So be aware that some strong rental markets may not be the best rental markets.  Ideally you want tenants who can and will pay and who will also stay for the long term.  My rental market is just not conducive to both.  Am I complaining, not really, well maybe just a little, but we generally do pretty well by offering a quality product at a competitive price.  It is however amazing what you can see with hindsight.

I am interested to hear others take on this subject.  What is your rental market like?  What type of tenants does it provide for your rentals?
Photo: Keoni Cabral

About Author

Kevin Perk

Kevin Perk is co-founder of Kevron Properties, LLC with his wife Terron and has been involved in real estate investing for 10 years. Kevin invests in and manages rental properties in Memphis, TN and is a past president and vice-president of the local REIA group, the Memphis Investors Group.


  1. Great article! I almost made an offer in a trendy part of town last year, but there was something that kept popping up–how was the owner able to garner such high rent? I came to my own conclusion that the high rent could indeed be gotten for the property, but at the cost of frequent turnover or more people in the unit (thus more wear and tear) than I wanted.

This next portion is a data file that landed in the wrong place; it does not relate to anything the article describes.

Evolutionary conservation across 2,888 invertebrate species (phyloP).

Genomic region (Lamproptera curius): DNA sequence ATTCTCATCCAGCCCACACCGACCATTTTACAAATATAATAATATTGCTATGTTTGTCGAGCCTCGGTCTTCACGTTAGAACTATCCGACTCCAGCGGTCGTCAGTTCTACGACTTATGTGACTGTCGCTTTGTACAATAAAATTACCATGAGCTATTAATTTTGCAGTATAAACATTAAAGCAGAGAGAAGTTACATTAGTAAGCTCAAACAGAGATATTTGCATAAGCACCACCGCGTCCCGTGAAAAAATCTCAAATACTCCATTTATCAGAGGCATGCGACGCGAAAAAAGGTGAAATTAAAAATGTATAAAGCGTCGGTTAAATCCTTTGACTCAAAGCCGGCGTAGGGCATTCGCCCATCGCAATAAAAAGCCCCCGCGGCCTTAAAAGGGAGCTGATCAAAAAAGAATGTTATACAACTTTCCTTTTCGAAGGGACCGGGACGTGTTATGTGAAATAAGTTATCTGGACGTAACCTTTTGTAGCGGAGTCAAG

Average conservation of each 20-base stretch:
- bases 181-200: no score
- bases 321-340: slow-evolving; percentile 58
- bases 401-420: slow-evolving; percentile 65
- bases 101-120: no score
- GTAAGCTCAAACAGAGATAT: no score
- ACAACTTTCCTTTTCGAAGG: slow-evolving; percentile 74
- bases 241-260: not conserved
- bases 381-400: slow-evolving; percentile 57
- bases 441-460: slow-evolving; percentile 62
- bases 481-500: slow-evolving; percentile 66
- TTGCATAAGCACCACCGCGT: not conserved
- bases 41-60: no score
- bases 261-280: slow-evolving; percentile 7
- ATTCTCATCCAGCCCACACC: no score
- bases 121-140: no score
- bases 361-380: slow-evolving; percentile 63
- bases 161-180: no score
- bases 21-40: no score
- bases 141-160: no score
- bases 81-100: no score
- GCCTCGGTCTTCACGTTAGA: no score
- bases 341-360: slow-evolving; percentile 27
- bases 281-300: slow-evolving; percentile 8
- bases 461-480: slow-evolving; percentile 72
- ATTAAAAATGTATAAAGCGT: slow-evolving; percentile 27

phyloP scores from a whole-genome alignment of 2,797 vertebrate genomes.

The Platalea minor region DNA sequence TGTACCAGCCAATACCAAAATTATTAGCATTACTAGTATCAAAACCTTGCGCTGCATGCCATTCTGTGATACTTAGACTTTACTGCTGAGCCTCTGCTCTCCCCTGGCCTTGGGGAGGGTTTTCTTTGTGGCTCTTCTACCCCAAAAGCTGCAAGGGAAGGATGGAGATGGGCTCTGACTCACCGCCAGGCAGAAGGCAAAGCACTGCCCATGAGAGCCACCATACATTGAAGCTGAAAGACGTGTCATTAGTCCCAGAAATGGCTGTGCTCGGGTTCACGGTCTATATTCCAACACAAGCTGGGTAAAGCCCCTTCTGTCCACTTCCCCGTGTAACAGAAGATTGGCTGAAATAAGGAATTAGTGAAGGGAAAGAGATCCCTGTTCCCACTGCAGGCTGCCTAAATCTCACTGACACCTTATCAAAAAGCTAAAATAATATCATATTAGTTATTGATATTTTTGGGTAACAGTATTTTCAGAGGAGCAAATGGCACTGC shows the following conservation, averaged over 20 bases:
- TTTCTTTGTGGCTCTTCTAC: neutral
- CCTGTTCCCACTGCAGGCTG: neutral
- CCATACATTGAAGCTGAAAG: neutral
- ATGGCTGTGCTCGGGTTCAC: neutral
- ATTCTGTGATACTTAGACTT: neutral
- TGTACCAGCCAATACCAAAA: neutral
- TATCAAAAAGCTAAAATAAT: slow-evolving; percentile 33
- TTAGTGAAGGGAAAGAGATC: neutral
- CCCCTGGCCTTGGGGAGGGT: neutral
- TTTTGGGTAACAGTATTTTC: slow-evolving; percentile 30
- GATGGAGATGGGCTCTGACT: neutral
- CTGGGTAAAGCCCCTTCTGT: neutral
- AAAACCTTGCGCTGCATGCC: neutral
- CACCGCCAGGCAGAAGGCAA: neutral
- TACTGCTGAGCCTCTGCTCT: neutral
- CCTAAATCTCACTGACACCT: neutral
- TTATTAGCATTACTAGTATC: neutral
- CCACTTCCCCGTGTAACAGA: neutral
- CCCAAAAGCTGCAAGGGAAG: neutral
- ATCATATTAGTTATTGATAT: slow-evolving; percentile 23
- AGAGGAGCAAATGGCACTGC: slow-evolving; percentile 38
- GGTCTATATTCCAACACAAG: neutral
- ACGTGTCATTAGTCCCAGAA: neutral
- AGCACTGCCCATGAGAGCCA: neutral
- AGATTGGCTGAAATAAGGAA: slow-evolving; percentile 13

You’ve provided another useful nugget of information for my landlord toolbox. Thanks.

    • Kevin Perk


      Thank you for the kind words.

      Perhaps you could have adjusted your offer a little based on the addition repair costs? If you select your tenants well, the wear and tear is not too bad. More of a headache really.

      Thanks also for reading and commenting,


      • Kevin,

        I did make the adjustments, and they declined. However, I have a nagging feeling this seller may resurface down the road. If that happens and they accept my lower offer, I’ll be much better off having held firm and waited.

        • Kevin Perk

          Sometimes just waiting is best. I have closed several deals where I just waited and the seller came back to me. I hope it works out for you.


  2. Keven,

    Good topic.

    In the national renters survey sponsored by Premier Property Management Group in February, we found that one of every four single family tenant plans to stay in place five years or more, compared to one out of five apartment dwellers.